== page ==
Until now, I’ve neglected to share anything from my trip to Washington, D.C. As impactful as it was, I’ve been too busy ever since I returned home to solidify any thoughts and type any of them down (but that’s no excuse, and I know it).
These images, however, has been stuck with me ever since. It’s not a burden, though; I’m actually glad I was able to capture them. I didn’t know why I needed to take these pictures when I did, but I did anyway because I felt like it needed to be done (attribute it to being an INFJ if you must).
We begin at the waiting line of the United States Holocaust Memorial Museum.
After driving through the Sunday night/Monday morning, we were too pooped for anything major on Monday night. Bright and early Tuesday morning, however, we were greeted by the United States Holocaust Memorial Museum. However, we spent a good amount of time in the wrong waiting line. Apparently, we were lining up for specially guided Foreign Language tours. We didn’t know why we felt like we were on the back end of the Tower of Babel until some tour guides who could speak English were able to help us out.
Thankfully, they showed us where our waiting line was, and we booked it to the spot: a brick wall with built-in concrete benches that faced the side of the museum’s building and separated from it by a sidewalk.
I sat looking at two different edifices: the steel and the brick.
From my bench, my line vision of divided in half: the cold, gray steel on one side, and the natural red brick on the other. There exists an interesting, intriguing, and even poetic juxtaposition between the two.
Nuts and bolts bullet the steel frame which held the panels in place, and I think of the Nazi party and as “structured” and “firm” it was on the outside thanks to the facade its leaders gave it. This trait is also found in the harsh exterior of the concentration camps and the grotesque devaluation of human life which was housed and perpetuated within them.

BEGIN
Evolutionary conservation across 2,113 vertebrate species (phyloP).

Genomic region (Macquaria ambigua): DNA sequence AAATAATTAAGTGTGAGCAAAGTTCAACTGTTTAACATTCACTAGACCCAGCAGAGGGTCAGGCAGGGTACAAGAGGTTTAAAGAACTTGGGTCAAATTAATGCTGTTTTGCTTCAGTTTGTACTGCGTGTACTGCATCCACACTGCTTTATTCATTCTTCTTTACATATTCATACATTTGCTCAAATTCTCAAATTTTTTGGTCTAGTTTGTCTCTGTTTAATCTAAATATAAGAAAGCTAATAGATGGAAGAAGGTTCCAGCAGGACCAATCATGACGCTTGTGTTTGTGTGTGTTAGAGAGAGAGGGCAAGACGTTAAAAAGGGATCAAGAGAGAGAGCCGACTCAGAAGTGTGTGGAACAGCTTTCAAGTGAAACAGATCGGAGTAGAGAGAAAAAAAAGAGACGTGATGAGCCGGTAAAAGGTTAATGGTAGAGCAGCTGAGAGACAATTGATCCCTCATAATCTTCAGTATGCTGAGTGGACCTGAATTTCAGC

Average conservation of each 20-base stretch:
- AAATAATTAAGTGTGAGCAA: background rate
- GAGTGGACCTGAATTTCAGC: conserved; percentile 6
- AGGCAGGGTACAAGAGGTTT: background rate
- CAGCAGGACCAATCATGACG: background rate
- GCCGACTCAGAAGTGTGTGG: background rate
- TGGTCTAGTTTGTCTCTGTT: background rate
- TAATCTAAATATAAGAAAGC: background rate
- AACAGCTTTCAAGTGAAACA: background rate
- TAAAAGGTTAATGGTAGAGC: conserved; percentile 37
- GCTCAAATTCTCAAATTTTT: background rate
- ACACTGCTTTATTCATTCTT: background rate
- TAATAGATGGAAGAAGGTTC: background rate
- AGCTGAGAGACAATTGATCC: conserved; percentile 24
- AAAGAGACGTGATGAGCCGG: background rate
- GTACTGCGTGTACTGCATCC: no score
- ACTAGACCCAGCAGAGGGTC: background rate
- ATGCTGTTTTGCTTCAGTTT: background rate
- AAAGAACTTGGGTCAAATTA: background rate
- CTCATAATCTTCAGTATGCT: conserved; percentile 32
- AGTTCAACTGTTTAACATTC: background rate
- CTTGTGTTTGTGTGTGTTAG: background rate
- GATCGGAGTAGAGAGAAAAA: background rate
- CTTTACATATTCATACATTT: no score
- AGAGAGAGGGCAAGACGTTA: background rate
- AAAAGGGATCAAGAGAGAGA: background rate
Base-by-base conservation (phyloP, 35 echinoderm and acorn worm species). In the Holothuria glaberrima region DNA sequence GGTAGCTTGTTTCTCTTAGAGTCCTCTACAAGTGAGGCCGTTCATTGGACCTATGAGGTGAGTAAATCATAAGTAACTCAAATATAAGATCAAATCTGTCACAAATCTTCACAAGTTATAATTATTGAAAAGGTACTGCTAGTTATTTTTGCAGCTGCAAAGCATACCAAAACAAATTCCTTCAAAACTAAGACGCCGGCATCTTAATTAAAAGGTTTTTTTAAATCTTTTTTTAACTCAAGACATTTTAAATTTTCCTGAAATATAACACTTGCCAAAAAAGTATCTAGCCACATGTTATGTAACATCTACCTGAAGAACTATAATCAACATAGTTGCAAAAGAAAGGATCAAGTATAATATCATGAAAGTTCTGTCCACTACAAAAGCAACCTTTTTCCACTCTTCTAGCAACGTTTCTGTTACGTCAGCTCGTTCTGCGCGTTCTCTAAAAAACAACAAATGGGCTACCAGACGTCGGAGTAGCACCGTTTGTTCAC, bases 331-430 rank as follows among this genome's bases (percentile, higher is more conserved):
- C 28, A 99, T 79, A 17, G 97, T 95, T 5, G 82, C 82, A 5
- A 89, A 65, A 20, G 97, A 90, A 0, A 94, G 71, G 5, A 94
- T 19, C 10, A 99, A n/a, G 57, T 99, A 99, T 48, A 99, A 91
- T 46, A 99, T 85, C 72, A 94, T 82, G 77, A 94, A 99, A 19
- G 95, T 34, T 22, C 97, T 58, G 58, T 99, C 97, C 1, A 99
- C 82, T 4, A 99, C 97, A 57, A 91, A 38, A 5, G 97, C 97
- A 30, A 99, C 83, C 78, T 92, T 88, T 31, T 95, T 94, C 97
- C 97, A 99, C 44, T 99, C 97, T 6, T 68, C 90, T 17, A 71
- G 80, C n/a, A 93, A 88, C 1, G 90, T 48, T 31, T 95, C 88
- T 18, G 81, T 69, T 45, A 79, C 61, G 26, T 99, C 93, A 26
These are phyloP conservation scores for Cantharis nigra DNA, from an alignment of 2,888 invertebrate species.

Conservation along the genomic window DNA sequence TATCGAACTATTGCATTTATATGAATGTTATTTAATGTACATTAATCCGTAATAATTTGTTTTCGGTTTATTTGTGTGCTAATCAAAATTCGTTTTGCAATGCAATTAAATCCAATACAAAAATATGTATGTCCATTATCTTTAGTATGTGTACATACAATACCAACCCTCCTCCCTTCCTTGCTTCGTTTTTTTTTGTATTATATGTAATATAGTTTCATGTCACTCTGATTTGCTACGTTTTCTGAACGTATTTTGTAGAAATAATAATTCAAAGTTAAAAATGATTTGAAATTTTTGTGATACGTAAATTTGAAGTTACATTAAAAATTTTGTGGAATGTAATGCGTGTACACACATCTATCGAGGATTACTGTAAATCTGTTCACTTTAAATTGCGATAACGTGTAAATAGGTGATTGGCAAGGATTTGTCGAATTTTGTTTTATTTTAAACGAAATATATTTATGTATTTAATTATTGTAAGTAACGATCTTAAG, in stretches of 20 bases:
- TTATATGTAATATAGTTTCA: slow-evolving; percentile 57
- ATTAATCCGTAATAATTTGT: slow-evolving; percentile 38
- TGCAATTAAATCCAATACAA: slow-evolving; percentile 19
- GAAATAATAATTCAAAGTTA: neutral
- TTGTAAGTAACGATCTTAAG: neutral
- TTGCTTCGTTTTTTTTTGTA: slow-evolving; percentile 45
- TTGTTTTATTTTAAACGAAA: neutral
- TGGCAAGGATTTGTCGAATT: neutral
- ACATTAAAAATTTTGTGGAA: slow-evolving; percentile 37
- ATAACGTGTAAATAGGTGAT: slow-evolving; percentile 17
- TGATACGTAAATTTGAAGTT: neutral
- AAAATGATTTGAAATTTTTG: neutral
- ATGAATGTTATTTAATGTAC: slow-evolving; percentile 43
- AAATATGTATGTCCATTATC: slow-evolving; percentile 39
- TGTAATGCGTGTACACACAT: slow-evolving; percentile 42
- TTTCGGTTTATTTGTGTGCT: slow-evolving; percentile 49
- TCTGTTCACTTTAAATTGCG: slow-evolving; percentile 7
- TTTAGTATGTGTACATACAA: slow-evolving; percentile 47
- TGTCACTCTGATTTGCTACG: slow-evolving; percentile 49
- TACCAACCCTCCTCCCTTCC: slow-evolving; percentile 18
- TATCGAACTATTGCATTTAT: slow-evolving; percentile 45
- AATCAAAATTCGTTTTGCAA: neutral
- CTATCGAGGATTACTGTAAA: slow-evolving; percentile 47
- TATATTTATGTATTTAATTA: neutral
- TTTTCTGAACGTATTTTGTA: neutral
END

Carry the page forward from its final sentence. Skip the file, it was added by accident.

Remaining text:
The opposing brick then made me think of the people who were left on the outside of this stronghold and left defenseless: the Jews themselves. They began just as clay does as it is removed from its home in the subterranea of the earth and ended in being removed from the crematoria just as a horde of brick is removed from the kiln.
They were the bricks upon which the Nazis built their power and would have continued to fuel had not the camps been liberated.
It’s in this “liberation” where the branch in this picture comes in.
In this next picture, we see the steel panels and the brick wall side by side in the background. In the foreground, however, is a branch from a thankfully well-placed shade tree – one of many that also lined our concrete benches.
The branch in the picture then becomes a symbol of everyone that came into the camps and abolished them. Armed forces from Great Britain, France, Canada, and the United States all stepped up and did their best to rescue any survivors from these hell-houses.
Because of these actions, the world was being prepared to be put back to rights, people could see the light at the end of the tunnel…
…and the value of human life was revived.
That’s what we have to remember about this whole ordeal, I believe.
Sometimes, we want to remember only the bad, and the United States Holocaust Memorial Museum is full of plenty of the bad that the Jews went through – two out of four floors of it, to be exact.
It’s easy to not want to stop thinking about these atrocities because we see it all around us still today among the different peoples of the world, and we kinda put ourselves in a bottleneck of perception where we can only see what’s closest to us and lose all hindsight and foresight.
But the branch still grows, and life goes on. That’s the beauty of how God’s world works, and that should encourage you as much as it does me.